December redefines road game
Prep teams leave state to play
Why stay home when there is a trip to be taken?
Colorado’s high school basketball teams have been answering that question since the late 1990s, when hitting the road in December became the norm, particularly for teams in the Denver suburbs.
“My kids love it,” Highlands Ranch girls coach Caryn Jarocki said.
With the mandatory holiday break, games aren’t available here, so teams leave the state to find them.
“I think it’s mainly due to the way (the Colorado High School Activities Association) has our winter scheduling,” said Danny Fisher, a former Hinkley star who is in his fourth year coaching the Overland boys, the 2015 Class 5A state champions. “You see it a lot (teams playing out of state), then you get heavy league play afterward.”
Fisher’s Trailblazers have been in demand nationally since De’Ron Davis, a bluechip recruit, walked through their doors for the first time three years ago. Led by Davis, a senior who has signed with Indiana, Overland won the prestigious Tarkanian Classic in Las Vegas last month.
“It was a good thing for us,” Fisher said after his team won four games in four days, including a 58-56 victory over host Bishop Gorman on a basket by Davis in the final seconds.
Overland also beat teams from California, Florida and Utah.
Fisher added that with club and AAU basketball more prominent in other states, Colorado’s team approach seems to give players from here an advantage. And the experience can be beneficial long term.
“Even if you take a loss in one of these tournaments,” Jarocki said, “you tell your team that no one’s as good as the teams we’ve played, so let’s get back here and win some games.”
Denver East boys coach Rudy Carey, whose first job as a head coach was in 1979, has taken his teams to Florida, North Carolina, Wisconsin, Nevada, California, Kansas and, last month, to Maui.
“A major part of it is kids get to bond in a totally different venue away from home, away from parents, away from support of the school,” Carey said. “It covers you up in a lot of ways. It’s almost as if it’s a rite of passage.”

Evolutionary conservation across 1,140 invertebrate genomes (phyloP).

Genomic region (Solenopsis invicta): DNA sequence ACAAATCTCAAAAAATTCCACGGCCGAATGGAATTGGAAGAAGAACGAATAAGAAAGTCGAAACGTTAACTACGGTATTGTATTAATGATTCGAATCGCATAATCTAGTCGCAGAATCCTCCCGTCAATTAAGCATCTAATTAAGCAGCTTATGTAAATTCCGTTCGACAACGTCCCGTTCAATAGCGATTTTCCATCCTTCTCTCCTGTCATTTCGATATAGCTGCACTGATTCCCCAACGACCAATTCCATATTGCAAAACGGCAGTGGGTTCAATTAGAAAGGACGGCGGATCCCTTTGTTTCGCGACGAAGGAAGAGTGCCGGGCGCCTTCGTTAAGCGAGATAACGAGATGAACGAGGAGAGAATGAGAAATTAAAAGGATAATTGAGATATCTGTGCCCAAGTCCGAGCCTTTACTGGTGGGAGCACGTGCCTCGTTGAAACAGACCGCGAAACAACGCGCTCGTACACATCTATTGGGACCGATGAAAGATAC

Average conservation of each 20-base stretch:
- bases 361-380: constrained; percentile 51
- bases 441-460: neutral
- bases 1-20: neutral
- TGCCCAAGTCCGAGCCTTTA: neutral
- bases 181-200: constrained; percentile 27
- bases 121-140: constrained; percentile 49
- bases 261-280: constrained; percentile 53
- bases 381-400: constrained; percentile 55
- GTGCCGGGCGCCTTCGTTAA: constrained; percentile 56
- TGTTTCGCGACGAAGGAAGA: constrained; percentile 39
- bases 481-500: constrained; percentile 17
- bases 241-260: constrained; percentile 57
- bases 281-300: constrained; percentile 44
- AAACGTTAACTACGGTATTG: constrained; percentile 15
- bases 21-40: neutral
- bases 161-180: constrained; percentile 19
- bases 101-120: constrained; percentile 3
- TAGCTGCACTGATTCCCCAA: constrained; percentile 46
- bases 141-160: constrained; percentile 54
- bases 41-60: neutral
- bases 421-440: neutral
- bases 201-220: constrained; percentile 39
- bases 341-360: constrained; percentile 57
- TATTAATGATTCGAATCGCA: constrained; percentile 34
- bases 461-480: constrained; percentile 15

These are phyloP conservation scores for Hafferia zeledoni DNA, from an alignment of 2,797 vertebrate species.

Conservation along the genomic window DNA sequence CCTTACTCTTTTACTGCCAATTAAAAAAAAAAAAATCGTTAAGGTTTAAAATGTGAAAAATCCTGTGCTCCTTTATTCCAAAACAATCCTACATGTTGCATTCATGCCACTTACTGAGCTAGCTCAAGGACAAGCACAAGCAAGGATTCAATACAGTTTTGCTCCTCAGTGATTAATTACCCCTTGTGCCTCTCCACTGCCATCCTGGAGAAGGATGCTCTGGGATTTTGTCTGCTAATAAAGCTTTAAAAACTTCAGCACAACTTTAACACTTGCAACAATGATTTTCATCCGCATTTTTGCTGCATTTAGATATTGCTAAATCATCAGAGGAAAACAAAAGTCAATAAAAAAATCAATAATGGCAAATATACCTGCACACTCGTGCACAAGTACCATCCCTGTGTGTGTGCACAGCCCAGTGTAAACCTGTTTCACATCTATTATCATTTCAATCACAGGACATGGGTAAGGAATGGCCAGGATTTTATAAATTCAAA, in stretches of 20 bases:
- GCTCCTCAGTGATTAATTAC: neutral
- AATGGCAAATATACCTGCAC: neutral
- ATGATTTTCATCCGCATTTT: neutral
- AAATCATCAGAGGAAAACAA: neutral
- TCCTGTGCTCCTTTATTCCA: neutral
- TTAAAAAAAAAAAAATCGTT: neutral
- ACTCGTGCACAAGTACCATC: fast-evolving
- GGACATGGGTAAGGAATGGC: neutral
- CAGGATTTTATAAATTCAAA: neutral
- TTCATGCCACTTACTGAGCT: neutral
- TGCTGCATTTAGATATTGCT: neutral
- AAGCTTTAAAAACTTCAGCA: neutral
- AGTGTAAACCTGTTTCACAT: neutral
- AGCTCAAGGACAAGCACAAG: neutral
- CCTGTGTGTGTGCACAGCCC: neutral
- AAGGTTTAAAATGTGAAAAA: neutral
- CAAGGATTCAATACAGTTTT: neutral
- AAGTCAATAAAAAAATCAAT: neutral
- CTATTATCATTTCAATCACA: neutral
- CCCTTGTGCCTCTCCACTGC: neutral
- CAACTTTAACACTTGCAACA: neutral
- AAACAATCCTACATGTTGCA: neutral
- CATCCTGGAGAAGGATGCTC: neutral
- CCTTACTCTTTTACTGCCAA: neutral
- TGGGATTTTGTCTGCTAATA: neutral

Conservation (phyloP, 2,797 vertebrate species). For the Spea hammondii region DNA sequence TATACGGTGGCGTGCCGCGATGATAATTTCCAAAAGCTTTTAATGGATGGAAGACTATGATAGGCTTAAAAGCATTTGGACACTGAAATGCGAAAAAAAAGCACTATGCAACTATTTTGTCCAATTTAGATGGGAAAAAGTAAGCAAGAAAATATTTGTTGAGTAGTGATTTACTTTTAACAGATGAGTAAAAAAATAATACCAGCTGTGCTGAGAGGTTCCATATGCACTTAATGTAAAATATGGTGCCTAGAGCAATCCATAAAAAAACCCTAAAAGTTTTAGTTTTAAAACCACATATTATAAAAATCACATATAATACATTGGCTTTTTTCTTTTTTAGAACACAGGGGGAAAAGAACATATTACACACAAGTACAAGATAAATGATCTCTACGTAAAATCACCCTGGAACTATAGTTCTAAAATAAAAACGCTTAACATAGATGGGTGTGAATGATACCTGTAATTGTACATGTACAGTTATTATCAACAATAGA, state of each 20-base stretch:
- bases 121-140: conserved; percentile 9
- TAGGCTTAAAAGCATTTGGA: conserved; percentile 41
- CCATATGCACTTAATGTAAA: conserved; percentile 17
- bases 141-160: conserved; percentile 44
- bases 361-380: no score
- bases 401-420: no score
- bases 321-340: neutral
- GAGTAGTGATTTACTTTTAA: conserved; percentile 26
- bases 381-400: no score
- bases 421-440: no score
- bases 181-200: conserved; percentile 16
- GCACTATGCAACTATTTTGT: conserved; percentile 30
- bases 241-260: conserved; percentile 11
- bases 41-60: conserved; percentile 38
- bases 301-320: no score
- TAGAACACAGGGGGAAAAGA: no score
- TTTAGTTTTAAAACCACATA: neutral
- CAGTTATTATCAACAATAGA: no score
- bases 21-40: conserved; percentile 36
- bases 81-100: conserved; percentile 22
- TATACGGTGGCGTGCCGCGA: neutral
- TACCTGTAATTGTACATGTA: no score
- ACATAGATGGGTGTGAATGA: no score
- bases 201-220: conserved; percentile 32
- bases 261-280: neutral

Some of his Angels remain sheltered as city kids, so getting out to see some of the world, Carey said, is invaluable.
“Getting to go to Hawaii was great,” senior Deron Harrell said. “And we bonded.”
Added Carey: “There were a lot of educational components. We saw a volcano, whales during mating season, traditional luaus and Maui customs.”
Even if the destination is just a couple of states away, it’s still worth it, ThunderRidge girls coach Matt Asik said.
“It’s a chance to get away,” he said. “Hopefully, you come together and figure out who you are. And it’s good preparation for the playoffs.”
ThunderRidge’s star senior forward, Taylor Rusk, who recently scored the 1,000th point of her career, agreed.
“It will definitely help us in the long run,” Rusk said.
Increased exposure is a big plus too. More college scouts and coaches are in the stands than fans.
High school teams in Colorado won’t be in league play for another week or so, and some teams have used nonleague time to play in more than one out-of-state tournament. Regis Jesuit girls coach Carl Mattei in recent seasons has opted for one tournament before the holidays, then another afterward, right before his team goes into Continental League play.
Jarocki, a pioneer of girls basketball both as a player and a coach, squeezes in two outof-state trips in December.
As for financing? Raise money. Lots of it. Jarocki said her team’s two trips in December cost between $13,000 and $14,000. To go to Hawaii, Denver East had to raise about $35,000.
Teams try to raise funds any way they can. Carey said his team’s trip to Hawaii required a year of fundraising.
“It’s worth it,” Jarocki said. Neil H. Devlin: firstname.lastname@example.org or @neildevlin